My greenhouse is 32 feet wide, 72 feet long and 11.5 feet high.  To insure equal dispersion of heat and air movement to all sections of the greenhouse, I use fans.  Because heat raises there are three 20-inch fans hanging from the ceiling 10 feet from each end and one in the middle of the greenhouse to blow the heat back down to the plants.  Additionally, three 20 inch fans are setting three feet above the floor moving air horizontally around the greenhouse.   The ceiling fans perform twp functions.  First, as stated they move air from the roof back down to the level of the plants, and second they reduce the temperature differential between the inside ceiling covering and the outside cold air.  The greater the differential between the two, the faster heat is lost to the outside.  By blowing the hot air back down to the floor, the heat gradient is reduces and therefore less heat is lost.         

Citrus General Discussion / Citrus Scab Found In Alabama
« on: December 21, 2017, 03:44:39 PM »
The U.S. Department of Agriculture (USDA) has confirmed the first detection of sweet orange scab in Baldwin County, Alabama. The fruit sample was collected by Alabama Department of Agriculture inspectors during a survey for citrus greening disease

Citrus General Discussion / HLB Getting Worse in California
« on: December 19, 2017, 11:46:07 AM »
This time it was 61 trees found with the deadly HLB disease, not the usual 2 or 3 trees as in the past finds.

Citrus General Discussion / HLB In California Backyards
« on: December 15, 2017, 11:31:10 AM »
Citrus Greening (HLB) has been spotted in about 250 backyard trees in Southern California, but so far California’s commercial orchards have been spared. Researchers are hard at work to keep it that way.

Citrus General Discussion / Must Be A Reverse Sport
« on: December 07, 2017, 03:15:32 PM »
Again this year the same branch on my Cara Cara tree is producing Washington Navel Oranges.  Last year I noticed that branch was not producing pink fleshed Cara Cara, but rather the regular orange colored fruit.  This year since the same branch is once again producing fruit with  orange colored flesh that branch must have surely revered back to a Washington navel.   For those that don't know, Cara Cara were originally a sport of a Washington Navel orange tree growing in Venezuela.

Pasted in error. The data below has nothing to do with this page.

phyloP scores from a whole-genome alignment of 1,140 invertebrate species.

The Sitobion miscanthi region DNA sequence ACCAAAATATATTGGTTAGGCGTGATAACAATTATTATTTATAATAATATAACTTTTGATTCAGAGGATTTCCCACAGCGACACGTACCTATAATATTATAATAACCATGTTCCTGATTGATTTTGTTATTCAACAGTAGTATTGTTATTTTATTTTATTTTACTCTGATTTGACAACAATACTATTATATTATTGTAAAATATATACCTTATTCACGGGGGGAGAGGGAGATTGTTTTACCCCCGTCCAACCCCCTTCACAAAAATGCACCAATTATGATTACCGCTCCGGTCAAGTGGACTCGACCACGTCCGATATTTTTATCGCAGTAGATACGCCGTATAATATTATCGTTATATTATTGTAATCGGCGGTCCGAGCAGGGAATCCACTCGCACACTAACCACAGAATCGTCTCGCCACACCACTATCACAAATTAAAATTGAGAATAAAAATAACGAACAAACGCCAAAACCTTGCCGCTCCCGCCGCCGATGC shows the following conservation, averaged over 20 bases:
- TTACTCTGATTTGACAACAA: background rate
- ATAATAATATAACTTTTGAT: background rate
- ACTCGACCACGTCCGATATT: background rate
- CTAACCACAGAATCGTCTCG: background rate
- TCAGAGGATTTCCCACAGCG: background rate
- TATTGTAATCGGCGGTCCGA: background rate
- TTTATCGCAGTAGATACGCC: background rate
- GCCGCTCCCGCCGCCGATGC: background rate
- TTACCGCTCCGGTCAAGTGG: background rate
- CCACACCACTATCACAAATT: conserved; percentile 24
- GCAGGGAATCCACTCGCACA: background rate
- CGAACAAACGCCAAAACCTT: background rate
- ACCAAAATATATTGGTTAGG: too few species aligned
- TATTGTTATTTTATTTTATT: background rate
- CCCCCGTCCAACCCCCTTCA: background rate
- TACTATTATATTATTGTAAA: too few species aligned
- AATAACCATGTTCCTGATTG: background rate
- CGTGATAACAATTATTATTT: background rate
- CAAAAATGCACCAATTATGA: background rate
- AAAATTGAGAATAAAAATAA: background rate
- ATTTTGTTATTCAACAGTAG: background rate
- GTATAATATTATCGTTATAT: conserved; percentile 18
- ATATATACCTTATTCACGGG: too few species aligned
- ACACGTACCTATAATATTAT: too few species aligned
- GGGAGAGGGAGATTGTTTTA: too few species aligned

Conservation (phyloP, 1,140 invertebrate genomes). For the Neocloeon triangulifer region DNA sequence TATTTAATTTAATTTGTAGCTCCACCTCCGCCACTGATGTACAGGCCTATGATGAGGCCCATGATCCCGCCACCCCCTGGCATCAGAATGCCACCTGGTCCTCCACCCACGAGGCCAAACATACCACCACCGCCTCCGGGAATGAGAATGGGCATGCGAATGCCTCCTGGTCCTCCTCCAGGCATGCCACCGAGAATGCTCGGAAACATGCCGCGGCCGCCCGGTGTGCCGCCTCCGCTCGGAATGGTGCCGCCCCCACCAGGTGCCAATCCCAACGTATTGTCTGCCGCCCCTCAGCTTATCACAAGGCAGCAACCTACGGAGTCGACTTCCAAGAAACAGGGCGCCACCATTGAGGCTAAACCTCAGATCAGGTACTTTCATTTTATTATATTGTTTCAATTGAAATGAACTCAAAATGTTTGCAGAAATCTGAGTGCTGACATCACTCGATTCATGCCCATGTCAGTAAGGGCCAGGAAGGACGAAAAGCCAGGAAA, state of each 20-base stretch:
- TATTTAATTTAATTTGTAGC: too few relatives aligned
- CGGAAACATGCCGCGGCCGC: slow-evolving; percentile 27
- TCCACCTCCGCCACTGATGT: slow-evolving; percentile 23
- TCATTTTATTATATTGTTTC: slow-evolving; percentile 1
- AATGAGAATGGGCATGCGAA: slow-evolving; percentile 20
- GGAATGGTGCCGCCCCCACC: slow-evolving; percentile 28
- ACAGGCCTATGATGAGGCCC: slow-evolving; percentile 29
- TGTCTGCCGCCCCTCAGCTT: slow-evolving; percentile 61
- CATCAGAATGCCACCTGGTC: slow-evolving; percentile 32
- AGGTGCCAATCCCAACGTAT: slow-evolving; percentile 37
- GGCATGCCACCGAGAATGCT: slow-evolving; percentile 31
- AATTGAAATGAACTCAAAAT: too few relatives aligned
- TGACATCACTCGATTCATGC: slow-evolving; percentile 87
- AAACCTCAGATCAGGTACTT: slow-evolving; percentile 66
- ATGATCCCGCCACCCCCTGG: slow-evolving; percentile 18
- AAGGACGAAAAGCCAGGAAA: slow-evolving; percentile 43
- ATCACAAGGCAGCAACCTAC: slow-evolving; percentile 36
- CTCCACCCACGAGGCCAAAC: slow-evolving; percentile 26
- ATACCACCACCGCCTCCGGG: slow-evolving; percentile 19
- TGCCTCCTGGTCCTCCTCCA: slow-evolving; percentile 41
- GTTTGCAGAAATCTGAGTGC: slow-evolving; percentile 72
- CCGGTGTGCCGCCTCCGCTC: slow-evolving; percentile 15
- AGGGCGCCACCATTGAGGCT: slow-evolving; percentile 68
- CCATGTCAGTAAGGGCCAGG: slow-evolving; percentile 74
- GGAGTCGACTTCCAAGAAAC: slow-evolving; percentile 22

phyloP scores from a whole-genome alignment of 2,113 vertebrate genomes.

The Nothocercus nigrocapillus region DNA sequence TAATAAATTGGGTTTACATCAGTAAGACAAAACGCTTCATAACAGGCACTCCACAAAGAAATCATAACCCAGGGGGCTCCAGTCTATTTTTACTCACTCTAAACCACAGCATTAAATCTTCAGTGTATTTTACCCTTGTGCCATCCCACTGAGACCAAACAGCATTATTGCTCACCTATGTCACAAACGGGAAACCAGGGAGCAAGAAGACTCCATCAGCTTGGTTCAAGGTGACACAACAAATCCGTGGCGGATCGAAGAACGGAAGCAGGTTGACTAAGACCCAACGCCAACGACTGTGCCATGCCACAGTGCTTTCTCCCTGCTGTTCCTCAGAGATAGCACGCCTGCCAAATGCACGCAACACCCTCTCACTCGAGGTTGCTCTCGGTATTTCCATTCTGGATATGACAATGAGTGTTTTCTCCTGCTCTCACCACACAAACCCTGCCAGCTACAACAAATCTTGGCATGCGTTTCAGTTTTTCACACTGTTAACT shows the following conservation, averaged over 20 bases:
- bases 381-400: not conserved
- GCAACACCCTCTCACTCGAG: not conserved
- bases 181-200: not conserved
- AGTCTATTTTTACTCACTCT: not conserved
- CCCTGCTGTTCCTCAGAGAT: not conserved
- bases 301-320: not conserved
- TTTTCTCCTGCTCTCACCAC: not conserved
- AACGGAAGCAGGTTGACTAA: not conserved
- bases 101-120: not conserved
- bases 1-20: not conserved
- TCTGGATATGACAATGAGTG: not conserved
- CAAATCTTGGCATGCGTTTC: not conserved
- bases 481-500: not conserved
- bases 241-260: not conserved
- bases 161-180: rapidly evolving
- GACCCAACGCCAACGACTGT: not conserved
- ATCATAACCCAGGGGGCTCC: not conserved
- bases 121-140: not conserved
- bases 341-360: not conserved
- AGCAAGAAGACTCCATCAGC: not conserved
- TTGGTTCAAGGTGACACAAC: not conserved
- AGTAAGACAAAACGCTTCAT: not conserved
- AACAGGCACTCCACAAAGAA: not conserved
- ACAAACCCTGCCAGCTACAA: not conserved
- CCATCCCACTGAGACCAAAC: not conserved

that transmits citrus greening disease, a development expected to help farmers control a plague that has destroyed trees in growing regions of Brazil and the United States.

The scientific breakthrough, shared with Reuters exclusively on Tuesday, is the result of six years of research on Diaphorina citri, the vector of citrus greening disease.

The molecule was discovered by Fundo de Defesa da Citricultura (Fundecitrus), a research center sponsored by farmers and orange juice producers in Brazil, in partnership with the University of California, Davis and the University of Sao Paulo's Agricultural College, known as Esalq.

The next step will be to synthesize the pheromone from the molecule and create a product that will work as a kind of trap to attract and neutralize the insect. Then scientists hope to reduce the spread of a disease that resulted, since 2005, in the destruction of almost half of Brazil's current orange tree area.